Dr. Esperanto, pseudonym of L. L. Zamenhof †1917 Polish oculist, its inventor
First Known Use: 1892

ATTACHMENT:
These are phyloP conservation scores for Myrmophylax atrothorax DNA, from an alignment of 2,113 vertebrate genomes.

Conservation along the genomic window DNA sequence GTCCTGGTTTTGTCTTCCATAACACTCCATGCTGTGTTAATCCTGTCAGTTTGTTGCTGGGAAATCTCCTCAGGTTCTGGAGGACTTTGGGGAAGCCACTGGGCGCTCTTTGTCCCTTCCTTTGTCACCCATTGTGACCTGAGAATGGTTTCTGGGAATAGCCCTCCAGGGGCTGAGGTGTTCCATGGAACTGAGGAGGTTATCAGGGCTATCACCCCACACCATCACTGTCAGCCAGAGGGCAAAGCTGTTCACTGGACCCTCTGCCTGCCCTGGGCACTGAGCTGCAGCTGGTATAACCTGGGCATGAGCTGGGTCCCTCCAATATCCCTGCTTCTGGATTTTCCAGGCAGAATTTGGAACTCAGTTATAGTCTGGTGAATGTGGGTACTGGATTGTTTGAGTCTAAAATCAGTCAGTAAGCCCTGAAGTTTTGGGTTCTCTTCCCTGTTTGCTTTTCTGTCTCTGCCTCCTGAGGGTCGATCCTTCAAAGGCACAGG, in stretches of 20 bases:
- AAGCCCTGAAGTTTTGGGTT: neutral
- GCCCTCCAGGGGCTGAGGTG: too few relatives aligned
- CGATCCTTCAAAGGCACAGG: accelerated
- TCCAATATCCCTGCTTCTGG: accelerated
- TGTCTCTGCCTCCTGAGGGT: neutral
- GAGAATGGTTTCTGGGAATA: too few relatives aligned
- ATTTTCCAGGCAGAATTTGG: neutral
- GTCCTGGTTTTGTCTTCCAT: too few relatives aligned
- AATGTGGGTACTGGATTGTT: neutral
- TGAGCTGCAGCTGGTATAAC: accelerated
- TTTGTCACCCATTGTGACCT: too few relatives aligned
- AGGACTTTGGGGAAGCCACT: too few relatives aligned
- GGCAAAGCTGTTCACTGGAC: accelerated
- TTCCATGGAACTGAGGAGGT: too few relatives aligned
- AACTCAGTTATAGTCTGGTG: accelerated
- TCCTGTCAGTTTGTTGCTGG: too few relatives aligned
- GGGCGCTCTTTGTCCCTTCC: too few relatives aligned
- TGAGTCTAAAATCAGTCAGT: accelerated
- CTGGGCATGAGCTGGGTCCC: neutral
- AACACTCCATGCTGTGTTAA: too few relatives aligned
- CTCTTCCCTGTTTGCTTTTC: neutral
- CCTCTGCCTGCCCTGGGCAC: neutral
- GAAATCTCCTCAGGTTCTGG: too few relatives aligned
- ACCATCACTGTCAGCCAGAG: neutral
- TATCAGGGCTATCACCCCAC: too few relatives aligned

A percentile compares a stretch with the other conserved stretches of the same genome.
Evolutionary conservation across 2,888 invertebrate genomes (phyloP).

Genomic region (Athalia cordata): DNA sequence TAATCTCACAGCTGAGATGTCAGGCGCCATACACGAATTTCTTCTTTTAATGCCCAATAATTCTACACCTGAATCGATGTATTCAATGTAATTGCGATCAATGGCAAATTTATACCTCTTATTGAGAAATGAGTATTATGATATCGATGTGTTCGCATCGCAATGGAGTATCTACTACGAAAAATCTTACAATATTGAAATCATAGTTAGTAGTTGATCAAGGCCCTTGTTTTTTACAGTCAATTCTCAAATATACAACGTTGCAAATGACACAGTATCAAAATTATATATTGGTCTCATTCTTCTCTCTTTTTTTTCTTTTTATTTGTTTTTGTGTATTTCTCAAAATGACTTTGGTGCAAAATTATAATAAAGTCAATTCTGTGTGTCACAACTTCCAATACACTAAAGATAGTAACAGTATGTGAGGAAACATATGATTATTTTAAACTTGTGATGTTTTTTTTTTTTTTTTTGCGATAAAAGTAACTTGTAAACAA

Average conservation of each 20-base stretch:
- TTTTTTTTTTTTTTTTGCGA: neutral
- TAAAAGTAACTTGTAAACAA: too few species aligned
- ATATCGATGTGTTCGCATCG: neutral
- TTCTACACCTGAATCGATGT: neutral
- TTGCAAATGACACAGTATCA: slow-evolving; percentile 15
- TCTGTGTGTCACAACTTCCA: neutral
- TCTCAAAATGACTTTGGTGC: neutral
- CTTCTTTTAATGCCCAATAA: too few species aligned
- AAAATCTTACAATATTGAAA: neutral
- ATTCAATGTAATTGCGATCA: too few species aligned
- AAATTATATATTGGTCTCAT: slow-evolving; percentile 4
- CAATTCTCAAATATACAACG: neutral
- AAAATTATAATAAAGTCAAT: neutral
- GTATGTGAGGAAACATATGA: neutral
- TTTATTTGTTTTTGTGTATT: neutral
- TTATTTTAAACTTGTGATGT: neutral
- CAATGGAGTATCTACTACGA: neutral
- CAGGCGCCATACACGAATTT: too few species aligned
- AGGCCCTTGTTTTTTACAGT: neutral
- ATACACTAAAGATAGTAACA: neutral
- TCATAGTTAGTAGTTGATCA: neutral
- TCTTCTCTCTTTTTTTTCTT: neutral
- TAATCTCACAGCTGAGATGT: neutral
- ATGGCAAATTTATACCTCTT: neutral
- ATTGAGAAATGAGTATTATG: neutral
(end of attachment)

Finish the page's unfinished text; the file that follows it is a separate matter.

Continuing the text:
Artificial language created in 1887 by Lazarus Ludwig Zamenhof (1859–1917), a Polish oculist, for use as an international second language. Zamenhof's Fundamento de Esperanto (1905) outlines its basic principles. All words, derived from roots commonly found in the European languages, are spelled as pronounced, and grammar is simple and regular. Nouns have no gender and end in -o, and there is only one definite article, la (e.g., la amiko, the friend). Adjectives are marked by the ending -a. Verbs are regular and have only one form for each tense or mood. The Universal Esperanto Association (founded 1908) has members in 83 countries. Estimates of the number of Esperanto-speakers range from 100,000 to several million.